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Pattie Lovett-Reid

Chief Financial Commentator, CTV


In its most recent update, the Bank of Canada indicated it would hold its key interest rate until the economic slack is absorbed and the two-per-cent inflation target is substantially achieved. In its current projection, the bank doesn’t see that happening until 2023. 

My immediate response is: let the borrowing begin. While lower rates will likely mean Canadians will pile on more debt, it can be good news for those who need it.

Unless policy changes, lower rates will absolutely continue to prop things up for homeowners and the real estate market. Going with either a fixed or variable rate are both good options, but the choice ultimately comes down to your tolerance for risk. A fixed rate will give you certainty while a variable rate will continue to provide support if rates go even lower. However, the bad news there is the economic recovery derails. 

James Laird, co-founder of, suggests Canadians who plan to stay in their existing home for the long-term might consider a 10-year fixed rate, which is available at around three per cent and would guarantee their mortgage payment for an entire decade. 

If you are locked into your mortgage, you may want to explore refinancing. However, it’s important you understand the penalty for breaking your current mortgage.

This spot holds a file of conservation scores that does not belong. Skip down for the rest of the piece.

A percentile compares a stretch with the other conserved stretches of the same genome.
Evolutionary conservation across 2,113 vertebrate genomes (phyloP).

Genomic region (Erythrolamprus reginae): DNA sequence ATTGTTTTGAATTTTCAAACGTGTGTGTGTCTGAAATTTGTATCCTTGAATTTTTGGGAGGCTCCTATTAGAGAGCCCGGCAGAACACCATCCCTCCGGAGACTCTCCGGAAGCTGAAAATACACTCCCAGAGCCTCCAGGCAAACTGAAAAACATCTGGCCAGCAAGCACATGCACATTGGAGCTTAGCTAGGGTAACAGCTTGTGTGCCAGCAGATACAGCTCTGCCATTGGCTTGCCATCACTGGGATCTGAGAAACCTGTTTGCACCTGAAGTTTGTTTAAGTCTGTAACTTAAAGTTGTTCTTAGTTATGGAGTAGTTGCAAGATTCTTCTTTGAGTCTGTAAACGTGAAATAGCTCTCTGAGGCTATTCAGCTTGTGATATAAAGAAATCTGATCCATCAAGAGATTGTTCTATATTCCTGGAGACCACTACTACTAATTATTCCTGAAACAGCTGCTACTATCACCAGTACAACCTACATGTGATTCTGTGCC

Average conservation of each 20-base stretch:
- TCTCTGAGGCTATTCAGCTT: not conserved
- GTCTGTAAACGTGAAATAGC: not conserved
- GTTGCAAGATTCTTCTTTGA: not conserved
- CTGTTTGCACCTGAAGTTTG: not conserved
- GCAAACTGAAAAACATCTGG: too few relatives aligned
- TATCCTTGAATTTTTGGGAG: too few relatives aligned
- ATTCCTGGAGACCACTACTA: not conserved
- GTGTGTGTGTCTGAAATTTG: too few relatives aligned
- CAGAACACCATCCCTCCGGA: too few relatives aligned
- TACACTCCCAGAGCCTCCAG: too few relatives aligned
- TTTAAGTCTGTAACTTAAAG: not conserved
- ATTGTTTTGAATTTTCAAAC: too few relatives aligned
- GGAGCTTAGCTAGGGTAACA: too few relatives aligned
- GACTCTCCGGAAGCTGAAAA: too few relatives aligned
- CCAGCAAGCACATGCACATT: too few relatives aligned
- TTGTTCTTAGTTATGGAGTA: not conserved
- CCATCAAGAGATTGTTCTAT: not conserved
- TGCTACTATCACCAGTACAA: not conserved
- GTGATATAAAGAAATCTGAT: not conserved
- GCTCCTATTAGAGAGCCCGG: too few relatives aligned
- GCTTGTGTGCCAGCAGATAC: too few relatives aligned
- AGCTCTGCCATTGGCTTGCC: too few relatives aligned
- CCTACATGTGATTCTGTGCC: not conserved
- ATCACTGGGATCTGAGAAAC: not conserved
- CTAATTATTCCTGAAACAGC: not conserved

But what about the financially vulnerable Canadians?

A recent survey by Credit Canada revealed two out of five Canadians have no idea what they will do when financial aid runs out. Overall, one-in-four Canadians (24 per cent) have used income supports such as the Canada Emergency Response Benefit (CERB) or Employment Insurance (EI).  Meanwhile, nine per cent have used payment deferrals for expenses such as their car, mortgage, rent, lines of credit, and credit cards due to the COVID-19 pandemic.

Depending on the job market, those who are successful in finding help to pay the bills will be better off than those who are not.

According to Credit Canada, here’s how some Canadians hope to get by:

  • One-in-10 will turn to traditional borrowing such as family loans, bank loans and credit cards
  • Only two per cent will resort to payday loans or short-term lenders
  • Another two per cent will seek professional help such as bankruptcy, insolvency or credit counselling

Here is where the glass is half-full to me: Lower rates for longer will be hugely beneficial to those that may have to borrow when the financial lifelines dry up. Sure, I would prefer to see the economy pick up so rates could go a little higher. But that’s unlikely happen in the short-term. So for those who need some form of rate certainty, the Bank of Canada is providing a lifeline in a different form.